And then I flew home.  I have a lot to read and write and think about.  Luckily I work in a library.

Monday at the ALA Annual Conference


I had a slow start to the day and had to call Susan from my hotel bed to have her tell me to get out of bed and get to the conference center.  It turned out to be a lucky day though.  How often does one get a 1905 Indian Head cent in one’s change from the coffee shop?  For me never.  I can’t believe that it was still in circulation, but it isn’t anymore.  I was so excited about the cent I brought it by the US Mint booth in the exhibition hall.  They were not so excited and probably wished I was a teacher or a school librarian so that they could give me some literature.

Anyhow, enough numismatics, on to to librarianship.  I spent most of the morning in the exhibition halls.  I’m not really into gathering loot like so many of my colleagues seem to be but I did get a number of handouts from vendors.  I visited the Proquest CSA  “funhouse” (it really looks like a kid’s treehouse) and learned of their new historical annual reports services.  Of course they told me that they created the database with the assistance of my library, not that anyone there told Access Services.  Anyhow, that will be a useful resources once it debuts and I’m ready to let the secret out.  I also got a good demo at Ex Libris of Primo a kind of super catalog that searches through a library or a consortiums various catalogs and databases.   OCLC has a similar product in WorldCat Local.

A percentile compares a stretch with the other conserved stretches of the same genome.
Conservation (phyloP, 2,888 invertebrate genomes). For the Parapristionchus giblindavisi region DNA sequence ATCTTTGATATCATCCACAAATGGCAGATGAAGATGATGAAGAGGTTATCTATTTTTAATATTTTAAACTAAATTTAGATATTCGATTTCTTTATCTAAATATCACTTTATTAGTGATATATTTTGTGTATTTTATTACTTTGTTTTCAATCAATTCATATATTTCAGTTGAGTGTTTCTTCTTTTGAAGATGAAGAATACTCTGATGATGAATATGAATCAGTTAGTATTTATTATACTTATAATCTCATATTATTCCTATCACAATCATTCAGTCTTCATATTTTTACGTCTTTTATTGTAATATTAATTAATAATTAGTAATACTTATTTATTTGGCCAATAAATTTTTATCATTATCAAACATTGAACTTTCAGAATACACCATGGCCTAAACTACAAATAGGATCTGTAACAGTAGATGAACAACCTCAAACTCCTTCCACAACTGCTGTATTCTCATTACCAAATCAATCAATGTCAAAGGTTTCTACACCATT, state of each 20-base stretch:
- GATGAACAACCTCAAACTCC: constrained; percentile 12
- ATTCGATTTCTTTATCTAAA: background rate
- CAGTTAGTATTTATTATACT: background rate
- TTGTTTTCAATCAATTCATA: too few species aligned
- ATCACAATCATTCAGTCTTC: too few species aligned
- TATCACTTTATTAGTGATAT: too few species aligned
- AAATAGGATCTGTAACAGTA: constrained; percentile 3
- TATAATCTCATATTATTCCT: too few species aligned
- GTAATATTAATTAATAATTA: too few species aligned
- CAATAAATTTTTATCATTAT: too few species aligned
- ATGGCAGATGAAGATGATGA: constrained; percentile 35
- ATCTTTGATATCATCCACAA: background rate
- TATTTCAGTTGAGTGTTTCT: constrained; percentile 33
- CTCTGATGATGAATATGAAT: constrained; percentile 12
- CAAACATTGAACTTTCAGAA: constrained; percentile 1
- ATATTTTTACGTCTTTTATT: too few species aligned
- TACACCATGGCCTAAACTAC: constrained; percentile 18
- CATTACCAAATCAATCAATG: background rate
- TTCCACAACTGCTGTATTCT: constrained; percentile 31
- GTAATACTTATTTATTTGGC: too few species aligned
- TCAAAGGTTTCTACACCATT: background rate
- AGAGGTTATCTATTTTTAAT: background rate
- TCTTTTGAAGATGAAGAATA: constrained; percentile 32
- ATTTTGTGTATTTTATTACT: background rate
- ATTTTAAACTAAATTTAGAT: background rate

The real eyeopeners were the Resource Sharing products.  The OCLC vendor demonstrated ILLiad for me which was so beautifully easy I could have wept.  I also saw scanners that scan quickly, clearly, in color if you need it, and don’t require profanity to operate.  I would happily use these devices if only my library would purchase them.

Also at the exhibition, Nick Hornby read from his new book for young adults Slam.  It’s a story of a sixteen-year old boy who is trying to avoid the news that his girlfriend is pregnant.  In the part Hornby read the boy wakes up and it is a year later and he’s learning that he’s actually become a good father.  It sounds like an excellent book.

Monday was not all fun and games.  I attended a session at the Grand Hyatt called “Access Services: It’s Not Just Circulation Anymore!”  Three managers talked about Access Services in their libraries and it is interesting to see how there is not even one agreed upon definition of what Access Services does.  Personally, Access Services are any staff who work on the front lines dealing with the public in person, on phone, and online.  The most itneresting examples I heard were about libraries where faculty and IT staff actually work in the library on the library staff.  That seems like such a simple but effective way of getting input and collaborating in an academic library.

The PLA President’s Program finished out the day.  I don’t work in a public library but author Armistead Maupin was the keynote speaker so I went to hear him.  Originally, Elizabeth Edwards was to speak, but as Maupin informed us, she was out on the campaign trail.  He said he liked the irony that he saw her on TV in San Francisco addressing a gay pride event while he himself was here in Washington addressing librarians.  He thanked librarians for putting the Tales of the City books on library shelves at a time when they were very controversial and was grateful that they are not so controversial anymore.

To conclude my day I returned to Arlington and visited with my friend Betsy and Randy and met their newborn baby girl Zoe.  And for supper, once again, we ate Thai food.